New Aquitaine: History, heritage and the future

Considering its size, it’s no surprise that New Aquitaine (External link) is home to an astonishing number of historic sites and contributes significantly to France’s heritage as a whole. One of its major attractions is the complex of Lascaux caves (External link) with its extraordinary prehistoric paintings and engravings, many depicting animals. The caves were first discovered in 1940 and have since attracted visitors in their thousands – but the high volume of tourists sparked mould growth and the gradual deterioration of the paintings, so in 1980 the Bulls’ Chamber (the main feature of the cave complex) was meticulously re-created and opened to the public as the first replica. The newest of the cave replicas opened in December 2016.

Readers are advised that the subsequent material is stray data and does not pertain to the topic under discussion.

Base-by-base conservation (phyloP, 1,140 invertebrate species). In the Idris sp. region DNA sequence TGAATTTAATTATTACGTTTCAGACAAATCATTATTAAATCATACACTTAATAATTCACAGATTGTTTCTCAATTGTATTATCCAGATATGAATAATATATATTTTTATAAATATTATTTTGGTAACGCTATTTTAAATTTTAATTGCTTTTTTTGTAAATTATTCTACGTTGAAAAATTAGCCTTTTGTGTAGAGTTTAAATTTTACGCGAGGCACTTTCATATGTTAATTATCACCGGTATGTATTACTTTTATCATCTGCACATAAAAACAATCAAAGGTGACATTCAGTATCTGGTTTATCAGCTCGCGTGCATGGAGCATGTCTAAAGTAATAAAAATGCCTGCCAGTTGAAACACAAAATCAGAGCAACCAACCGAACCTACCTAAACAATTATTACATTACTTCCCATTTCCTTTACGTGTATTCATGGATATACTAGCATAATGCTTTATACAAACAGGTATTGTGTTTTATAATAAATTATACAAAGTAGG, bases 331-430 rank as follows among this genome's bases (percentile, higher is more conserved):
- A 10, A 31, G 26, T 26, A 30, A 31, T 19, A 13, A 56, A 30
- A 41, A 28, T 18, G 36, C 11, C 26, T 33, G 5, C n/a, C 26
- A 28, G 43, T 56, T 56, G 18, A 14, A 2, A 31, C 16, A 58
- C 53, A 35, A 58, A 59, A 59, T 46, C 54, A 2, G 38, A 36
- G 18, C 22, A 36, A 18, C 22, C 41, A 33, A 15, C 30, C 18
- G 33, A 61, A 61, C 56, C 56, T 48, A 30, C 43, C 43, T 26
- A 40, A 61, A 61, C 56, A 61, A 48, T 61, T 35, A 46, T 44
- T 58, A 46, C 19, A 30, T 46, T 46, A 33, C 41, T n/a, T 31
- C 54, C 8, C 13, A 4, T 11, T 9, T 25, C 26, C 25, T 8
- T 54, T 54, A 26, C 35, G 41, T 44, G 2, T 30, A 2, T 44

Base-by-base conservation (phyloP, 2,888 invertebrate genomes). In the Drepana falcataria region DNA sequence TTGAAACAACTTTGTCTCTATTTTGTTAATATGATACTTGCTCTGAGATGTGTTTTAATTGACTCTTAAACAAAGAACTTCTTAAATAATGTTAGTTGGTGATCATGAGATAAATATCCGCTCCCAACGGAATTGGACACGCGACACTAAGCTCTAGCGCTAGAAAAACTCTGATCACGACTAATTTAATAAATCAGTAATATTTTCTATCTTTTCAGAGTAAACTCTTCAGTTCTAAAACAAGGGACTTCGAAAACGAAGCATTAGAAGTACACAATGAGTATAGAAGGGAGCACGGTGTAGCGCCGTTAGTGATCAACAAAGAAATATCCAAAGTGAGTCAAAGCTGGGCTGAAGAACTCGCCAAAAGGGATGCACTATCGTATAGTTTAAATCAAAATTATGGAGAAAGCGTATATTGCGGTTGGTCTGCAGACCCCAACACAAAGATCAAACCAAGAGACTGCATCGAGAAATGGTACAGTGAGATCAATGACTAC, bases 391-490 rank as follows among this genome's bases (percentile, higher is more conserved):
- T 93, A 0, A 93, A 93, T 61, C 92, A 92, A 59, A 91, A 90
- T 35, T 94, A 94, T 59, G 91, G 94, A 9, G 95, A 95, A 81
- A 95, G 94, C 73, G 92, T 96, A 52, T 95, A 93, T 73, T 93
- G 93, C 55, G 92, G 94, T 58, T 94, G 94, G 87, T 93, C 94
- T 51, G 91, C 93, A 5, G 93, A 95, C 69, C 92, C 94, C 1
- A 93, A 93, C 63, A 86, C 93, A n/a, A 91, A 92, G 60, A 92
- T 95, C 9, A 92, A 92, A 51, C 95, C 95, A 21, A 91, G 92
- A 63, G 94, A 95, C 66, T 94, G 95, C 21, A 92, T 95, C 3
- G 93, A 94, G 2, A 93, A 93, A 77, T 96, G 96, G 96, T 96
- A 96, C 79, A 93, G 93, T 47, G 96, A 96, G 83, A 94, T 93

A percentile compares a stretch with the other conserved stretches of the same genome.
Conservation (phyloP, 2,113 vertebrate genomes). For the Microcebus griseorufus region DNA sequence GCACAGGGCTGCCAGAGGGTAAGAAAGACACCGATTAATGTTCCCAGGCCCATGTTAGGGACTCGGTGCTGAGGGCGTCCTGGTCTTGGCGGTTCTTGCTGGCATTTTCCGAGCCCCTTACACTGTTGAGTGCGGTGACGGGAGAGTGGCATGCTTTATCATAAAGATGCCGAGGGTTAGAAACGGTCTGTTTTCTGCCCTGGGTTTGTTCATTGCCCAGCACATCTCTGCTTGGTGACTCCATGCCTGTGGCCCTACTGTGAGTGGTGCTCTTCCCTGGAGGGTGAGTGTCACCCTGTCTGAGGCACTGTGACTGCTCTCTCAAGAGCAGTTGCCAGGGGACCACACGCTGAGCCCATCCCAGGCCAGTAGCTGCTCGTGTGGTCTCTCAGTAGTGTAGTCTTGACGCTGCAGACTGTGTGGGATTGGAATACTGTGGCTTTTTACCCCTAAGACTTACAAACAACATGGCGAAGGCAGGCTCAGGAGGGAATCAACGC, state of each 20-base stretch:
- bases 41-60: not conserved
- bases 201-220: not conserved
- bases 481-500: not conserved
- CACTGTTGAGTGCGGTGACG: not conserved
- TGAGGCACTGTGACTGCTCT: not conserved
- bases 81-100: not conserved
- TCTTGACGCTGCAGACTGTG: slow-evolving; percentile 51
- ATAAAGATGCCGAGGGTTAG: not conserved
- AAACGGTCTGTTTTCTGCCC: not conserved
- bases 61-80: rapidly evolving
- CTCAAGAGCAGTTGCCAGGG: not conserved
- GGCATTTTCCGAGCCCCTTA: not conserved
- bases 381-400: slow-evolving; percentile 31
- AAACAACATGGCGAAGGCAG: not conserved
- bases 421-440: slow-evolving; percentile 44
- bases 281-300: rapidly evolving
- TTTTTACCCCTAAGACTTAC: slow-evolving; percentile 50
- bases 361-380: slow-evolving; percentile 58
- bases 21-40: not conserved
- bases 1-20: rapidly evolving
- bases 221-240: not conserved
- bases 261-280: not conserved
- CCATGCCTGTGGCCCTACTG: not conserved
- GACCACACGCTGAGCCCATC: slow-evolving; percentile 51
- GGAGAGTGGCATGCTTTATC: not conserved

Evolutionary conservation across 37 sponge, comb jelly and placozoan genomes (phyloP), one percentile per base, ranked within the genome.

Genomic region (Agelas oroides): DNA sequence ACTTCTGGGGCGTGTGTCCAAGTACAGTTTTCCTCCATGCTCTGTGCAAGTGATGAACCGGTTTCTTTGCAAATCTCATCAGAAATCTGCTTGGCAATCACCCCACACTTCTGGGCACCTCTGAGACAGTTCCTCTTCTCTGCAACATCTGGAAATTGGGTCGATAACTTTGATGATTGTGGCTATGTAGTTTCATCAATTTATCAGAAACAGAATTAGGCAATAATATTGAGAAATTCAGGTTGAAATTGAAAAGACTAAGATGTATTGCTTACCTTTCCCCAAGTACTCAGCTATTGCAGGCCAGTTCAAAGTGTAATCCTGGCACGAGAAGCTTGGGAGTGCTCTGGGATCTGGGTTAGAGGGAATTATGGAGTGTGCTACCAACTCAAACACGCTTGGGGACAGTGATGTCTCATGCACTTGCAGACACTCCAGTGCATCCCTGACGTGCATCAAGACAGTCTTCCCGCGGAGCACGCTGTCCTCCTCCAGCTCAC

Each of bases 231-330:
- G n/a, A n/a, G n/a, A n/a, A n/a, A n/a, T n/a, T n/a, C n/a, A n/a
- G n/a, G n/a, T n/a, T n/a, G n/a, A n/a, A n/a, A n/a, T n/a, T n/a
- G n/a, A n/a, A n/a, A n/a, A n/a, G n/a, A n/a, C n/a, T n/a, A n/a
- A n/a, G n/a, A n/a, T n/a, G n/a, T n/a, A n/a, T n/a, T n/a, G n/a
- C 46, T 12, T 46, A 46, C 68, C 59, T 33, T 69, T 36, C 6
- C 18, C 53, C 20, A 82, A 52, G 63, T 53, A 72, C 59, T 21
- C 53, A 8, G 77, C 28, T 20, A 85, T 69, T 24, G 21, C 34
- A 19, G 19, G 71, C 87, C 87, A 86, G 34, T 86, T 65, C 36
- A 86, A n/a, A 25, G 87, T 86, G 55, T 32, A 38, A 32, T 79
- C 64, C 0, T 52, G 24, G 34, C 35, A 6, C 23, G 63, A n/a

Also adding to the historical sites in New Aquitaine are the Rochefort Arsenal, a former French naval base and dockyard in the town of Rochefort, now home to the International Sea Centre. Those interested in the Second World War should make for the village of Oradour-sur-Glane, which suffered a terrible massacre at the hands of the Nazi occupation in 1944 and remains a memorial to the dead. And proving that New Aquitaine is a region of modernity as well as history, Futuroscope (External link) on the outskirts of Poitiers is a must-visit attraction for the whole family, a multimedia theme park with 3D and 4D cinemas and a showcase of world-leading audio-visual techniques.

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